I will be speaking about ways to identify truly optimal solutions to traffic congestion at the Solving Gridlock Forum next Monday in Toronto. In preparation I updated my report, Smart Congestion Relief: Comprehensive Evaluation Of Traffic Congestion Costs and Congestion Reduction Strategies which provides detailed discussion of the methods used to measure congestion problems and select the best combination of solutions.
This is a timely issue. New data from services such as TomTom and INRIX provide more information on where and when roads are congested. Their goal is to convince motorists to purchase their services so their message highlights the severity of congestion problems. Their information is certainly useful for making short-term travel decisions, such as whether and how to travel across town during rush hour, but it is not appropriate for evaluating strategic planning decisions which affect the quality of alternative modes or land use planning decisions, as discussed in my previous column, Smarter Congestion Solutions in 2014.
Comprehensive congestion cost data is needed for strategic planning since many planning decisions involve trade-offs between congestion and other forms of access. For example, converting general traffic lanes into bus or bike lanes, or more compact land use development, may increase congestion intensity, but by improving alternative modes and reducing the distances people must drive to reach destinations, may reduce total per capita congestion costs. Indicators such as roadway level-of-service and the Travel Time Index only indicate congestion intensity, not costs, and so undervalue improvements to non-auto modes and smart growth development policies.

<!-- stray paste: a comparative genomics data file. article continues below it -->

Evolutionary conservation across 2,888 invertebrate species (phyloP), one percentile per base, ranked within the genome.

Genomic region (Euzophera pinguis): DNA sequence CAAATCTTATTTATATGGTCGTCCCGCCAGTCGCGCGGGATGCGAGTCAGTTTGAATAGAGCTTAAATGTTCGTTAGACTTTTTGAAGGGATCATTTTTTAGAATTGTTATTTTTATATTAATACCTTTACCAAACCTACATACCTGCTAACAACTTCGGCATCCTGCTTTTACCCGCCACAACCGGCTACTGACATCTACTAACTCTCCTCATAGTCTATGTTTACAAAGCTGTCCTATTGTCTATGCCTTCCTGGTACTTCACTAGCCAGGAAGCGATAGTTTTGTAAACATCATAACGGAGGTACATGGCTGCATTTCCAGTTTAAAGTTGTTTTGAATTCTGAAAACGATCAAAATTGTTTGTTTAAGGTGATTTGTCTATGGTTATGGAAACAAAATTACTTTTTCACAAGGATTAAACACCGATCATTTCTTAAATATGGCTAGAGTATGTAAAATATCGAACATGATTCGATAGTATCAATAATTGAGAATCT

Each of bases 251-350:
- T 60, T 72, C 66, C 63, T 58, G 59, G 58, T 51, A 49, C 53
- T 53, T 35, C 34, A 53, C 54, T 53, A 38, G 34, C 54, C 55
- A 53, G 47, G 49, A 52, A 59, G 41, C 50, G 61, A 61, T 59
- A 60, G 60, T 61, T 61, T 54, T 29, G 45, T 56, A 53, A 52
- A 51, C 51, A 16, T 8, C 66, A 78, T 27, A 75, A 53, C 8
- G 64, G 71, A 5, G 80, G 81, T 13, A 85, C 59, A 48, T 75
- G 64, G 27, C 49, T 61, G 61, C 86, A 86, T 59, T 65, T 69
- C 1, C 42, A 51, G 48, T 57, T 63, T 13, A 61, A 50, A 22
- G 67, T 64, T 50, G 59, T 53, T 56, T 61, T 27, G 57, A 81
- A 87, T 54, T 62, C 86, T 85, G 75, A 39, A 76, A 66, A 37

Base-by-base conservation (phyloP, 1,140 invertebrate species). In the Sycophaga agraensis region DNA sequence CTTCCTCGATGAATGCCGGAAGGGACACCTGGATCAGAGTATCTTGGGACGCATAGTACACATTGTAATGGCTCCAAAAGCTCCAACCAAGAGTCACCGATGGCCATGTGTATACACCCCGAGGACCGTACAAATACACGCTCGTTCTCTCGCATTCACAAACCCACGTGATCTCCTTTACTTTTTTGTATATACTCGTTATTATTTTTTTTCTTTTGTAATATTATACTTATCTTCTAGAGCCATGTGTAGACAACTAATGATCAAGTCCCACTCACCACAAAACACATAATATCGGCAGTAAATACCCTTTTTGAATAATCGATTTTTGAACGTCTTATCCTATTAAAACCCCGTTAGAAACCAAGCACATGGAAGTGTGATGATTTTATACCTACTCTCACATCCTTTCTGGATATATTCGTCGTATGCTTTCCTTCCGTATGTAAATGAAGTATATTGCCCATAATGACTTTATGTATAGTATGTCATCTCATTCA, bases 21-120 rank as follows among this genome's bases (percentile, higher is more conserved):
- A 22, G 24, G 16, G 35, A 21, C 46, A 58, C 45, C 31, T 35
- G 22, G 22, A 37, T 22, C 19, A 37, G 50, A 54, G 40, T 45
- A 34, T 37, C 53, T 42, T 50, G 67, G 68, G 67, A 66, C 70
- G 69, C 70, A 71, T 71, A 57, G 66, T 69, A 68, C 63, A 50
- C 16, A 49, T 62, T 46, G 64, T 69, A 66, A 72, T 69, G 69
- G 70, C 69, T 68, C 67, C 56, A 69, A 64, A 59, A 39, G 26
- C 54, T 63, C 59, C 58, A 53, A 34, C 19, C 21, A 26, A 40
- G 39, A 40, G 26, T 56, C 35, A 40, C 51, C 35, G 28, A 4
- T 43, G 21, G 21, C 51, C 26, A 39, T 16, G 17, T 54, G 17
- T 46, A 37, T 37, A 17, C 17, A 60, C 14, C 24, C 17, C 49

My research indicates that conventional evaluation tends to be biased in ways that exaggerate congestion costs and roadway expansion benefits, and undervalue other congestion solutions. My revised report examines these factors in detail. Let me describe one example.
A key factor in congestion cost analysis is how baselines speeds (the speeds below which congestion delays are calculated) are measured. In the past they were often based on the legal speed limits of each road link, but studies such as the Urban Mobility Report (UMR) now use INRIX data which measure actual freeflow speeds (traffic speeds under uncongested conditions). This may seem like a data accuracy improvement, but freeflow speeds often exceed legal speed limits, which raises an interesting question: Should traffic speed compliance (i.e., reducing traffic speeds to the legal limit) be considered a “cost” which justifies major infrastructure investments to alleviate?